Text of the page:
Mont St-Sauveur was and still is the gateway to the Laurentians. St-Sauveur-des-Monts is no longer the rural village connected by the first snowtrains in North America in the late 1920s, but a touristy satellite suburb of Montreal connected via the autoroute. Shops, Factory Outlet the Eastern Canada’s version of North Conway or the more recent Vail connected with the Interstate surrounded by numerous ski areas.
Like I mentioned last year, the town of St-Sauveur is home to the Laurentians Ski Museum and was thinking to pay them a visit, unfortunately it was closed for renovation and preparation of for a new exhibit. I drove around, surrounding hills North of town are covered in monster houses with great views of the valley. As I drove around I noticed that some was made on Red Bird trail and somewhere further east (Hill 68 or Avila, hard to say). Oh yeah, they made snow for the ropetow at the bottom too, so officially there were 3 runs open at MSS. Patches at neighbouring Ski Morin Heights, Olympia and Habitant were also visible.
Drove between Morin Heights and St-Sauveur searching for the old Cub Scout Camp I used to go to 35 years ago; I never found it. As I was driving home, I saw a sign for the village of Montford, so I followed the dirt road. Drove in front of the old Viking Ski Club house. Why did I turn? My mother’s family we’re one of the founder of a small village near Mont-Tremblant, prior to that her mother’s family had originated from the village of Montford, we are talking over 120 years ago. Her dad side had arrived from St-Sauveur. This village is really in the hinterland of the whole urban scene a few hills away. A real picturesque place that wasn’t as affected by the scrawl in the many of the Laurentians towns.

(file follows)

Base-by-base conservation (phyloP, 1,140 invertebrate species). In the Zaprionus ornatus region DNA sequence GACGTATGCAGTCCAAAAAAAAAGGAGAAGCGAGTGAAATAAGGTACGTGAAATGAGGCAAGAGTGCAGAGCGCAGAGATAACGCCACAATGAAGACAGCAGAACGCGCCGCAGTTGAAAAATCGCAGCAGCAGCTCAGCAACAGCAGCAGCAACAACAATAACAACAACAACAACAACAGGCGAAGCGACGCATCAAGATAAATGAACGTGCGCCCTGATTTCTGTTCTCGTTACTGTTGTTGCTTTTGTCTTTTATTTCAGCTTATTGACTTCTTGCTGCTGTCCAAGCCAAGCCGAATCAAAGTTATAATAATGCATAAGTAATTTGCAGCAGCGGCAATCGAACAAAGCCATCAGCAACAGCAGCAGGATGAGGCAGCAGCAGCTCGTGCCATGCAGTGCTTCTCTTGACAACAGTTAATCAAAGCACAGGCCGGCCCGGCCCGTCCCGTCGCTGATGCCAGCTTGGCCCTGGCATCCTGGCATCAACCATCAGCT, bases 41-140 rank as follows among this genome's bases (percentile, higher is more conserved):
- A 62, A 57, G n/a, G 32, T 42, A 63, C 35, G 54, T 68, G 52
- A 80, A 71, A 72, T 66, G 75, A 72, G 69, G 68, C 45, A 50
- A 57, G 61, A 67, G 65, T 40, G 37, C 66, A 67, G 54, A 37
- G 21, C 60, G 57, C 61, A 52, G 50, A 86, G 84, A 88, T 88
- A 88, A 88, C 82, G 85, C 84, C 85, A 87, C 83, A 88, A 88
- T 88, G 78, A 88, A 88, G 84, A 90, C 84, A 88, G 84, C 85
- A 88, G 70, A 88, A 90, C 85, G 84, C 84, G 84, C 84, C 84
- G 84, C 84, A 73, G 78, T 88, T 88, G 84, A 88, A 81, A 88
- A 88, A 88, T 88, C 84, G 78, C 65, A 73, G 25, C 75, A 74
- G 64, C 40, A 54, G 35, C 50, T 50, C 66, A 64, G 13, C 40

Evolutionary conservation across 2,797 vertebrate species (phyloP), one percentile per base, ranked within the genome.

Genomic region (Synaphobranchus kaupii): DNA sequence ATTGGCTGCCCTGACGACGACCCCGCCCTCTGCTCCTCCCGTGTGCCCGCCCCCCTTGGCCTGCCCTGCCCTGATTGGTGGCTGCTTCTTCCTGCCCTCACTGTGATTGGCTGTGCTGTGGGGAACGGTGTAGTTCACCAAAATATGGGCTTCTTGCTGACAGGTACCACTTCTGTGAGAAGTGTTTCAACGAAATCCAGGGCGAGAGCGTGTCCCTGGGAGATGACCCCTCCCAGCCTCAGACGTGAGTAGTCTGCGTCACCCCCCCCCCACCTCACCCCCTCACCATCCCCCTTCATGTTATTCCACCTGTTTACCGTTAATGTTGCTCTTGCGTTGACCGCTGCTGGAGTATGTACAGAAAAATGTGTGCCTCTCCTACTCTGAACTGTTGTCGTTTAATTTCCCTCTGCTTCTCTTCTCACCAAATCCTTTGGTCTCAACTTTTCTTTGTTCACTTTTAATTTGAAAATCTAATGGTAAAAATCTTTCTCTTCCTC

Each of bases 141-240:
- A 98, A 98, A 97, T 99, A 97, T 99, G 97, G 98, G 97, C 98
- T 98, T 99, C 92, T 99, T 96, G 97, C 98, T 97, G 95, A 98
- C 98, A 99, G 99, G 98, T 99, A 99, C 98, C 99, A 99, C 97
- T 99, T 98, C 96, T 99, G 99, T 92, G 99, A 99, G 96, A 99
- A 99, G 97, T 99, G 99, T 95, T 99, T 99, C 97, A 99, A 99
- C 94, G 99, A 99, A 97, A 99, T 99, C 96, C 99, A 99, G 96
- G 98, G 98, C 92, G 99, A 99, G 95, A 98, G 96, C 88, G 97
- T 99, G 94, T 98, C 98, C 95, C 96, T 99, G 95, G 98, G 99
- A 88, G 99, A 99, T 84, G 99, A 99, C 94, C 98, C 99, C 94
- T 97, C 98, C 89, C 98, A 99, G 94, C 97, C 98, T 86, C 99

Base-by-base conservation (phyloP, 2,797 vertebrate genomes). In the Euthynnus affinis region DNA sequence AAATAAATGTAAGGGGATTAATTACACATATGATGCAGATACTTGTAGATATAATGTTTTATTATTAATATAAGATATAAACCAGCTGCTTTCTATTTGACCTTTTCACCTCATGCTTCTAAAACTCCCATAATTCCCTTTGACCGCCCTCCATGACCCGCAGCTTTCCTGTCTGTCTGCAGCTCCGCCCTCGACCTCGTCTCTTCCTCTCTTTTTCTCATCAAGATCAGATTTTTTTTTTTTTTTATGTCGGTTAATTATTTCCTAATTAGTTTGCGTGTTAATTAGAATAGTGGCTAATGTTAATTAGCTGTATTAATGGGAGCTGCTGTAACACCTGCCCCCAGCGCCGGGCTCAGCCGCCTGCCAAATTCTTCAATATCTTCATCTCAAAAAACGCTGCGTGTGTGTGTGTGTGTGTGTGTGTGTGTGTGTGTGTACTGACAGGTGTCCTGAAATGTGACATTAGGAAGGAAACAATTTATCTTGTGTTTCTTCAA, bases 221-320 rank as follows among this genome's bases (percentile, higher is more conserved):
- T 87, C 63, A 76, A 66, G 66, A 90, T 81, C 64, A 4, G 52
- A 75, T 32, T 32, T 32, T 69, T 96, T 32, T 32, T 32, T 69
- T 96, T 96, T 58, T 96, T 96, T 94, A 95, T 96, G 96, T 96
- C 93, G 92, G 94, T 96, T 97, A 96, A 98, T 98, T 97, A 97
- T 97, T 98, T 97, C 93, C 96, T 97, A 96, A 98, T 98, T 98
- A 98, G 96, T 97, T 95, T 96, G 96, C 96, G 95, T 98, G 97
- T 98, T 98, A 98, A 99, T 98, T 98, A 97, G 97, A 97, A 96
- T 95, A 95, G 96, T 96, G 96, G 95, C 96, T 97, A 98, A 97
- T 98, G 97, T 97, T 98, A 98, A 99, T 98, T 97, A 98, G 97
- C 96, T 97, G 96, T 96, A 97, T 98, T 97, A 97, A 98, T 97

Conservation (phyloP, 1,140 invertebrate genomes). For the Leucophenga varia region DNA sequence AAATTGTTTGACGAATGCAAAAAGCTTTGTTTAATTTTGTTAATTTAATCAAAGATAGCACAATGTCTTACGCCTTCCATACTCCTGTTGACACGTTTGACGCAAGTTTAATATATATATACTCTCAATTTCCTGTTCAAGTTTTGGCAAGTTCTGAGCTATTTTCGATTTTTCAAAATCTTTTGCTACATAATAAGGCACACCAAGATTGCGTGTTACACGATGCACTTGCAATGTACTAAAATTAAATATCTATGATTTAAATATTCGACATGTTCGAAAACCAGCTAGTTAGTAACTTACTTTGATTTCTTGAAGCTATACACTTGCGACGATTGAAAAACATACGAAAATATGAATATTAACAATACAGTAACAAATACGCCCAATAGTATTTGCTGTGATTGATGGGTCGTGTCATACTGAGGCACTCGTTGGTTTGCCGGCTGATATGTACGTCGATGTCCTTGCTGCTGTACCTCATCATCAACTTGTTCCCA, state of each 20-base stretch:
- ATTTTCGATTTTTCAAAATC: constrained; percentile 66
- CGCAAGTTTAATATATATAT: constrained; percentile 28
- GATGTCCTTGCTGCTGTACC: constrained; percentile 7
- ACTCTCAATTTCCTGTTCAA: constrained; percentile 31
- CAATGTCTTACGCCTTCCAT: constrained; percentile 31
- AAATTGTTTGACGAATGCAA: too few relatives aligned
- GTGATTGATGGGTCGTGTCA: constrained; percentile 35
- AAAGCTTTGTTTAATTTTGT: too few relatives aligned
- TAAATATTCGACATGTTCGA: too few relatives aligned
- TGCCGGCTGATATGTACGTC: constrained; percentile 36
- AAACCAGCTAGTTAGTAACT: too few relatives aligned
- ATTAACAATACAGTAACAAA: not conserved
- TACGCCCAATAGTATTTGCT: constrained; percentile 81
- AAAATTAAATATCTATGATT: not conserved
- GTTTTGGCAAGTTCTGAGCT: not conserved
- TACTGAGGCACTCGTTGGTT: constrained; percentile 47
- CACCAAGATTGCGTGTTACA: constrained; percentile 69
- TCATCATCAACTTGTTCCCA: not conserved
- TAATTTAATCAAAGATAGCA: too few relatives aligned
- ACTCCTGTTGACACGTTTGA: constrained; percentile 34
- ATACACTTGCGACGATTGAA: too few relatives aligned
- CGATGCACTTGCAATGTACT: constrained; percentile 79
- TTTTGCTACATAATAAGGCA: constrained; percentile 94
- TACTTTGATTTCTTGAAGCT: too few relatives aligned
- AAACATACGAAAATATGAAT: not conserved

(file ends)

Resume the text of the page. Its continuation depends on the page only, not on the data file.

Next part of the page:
Saint-Sauveur Valley and Hinterland (you can see 6 active ski areas: West to East counter clock-wise from the centre and right side of the image: Morin Heights, Habitant, St-Sauveur, Avila, Olympia and Mont Gabriel (5 are MSSI))
Oh yeah, so I continued my month streak on that day. If you think that is crazy, a couple of guys were on some sort of streak and would be landing in Montreal the next evening. They were hoping to night ski at Mont St-Sauveur to reach their Ultimate Goal. What was their ultimate goal? Ski 7 continents in 10 days. They skied in Africa on Saturday, Europe Friday, Asia Thursday. New Zealand two days prior, etc. MSS announced they would stop night skiing on that day due the weather, so I advise them to head to Mont St-Bruno that Sunday. The weather was pathetic, they landed at 6pm, it was wet, they were tired, but they did it. Skied Mont St-Bruno to complete their missing successfully. Who would have thought that the skiing in Africa would be much better than Eastern North America in late November. The next time someone questions my sanity of skiing a molehill, I can point to these guys and say they traveled the World to ski Mont St-Bruno (a feat in itself) in the rain.
CRAZY!!! My 74 is peanuts compared to their feat.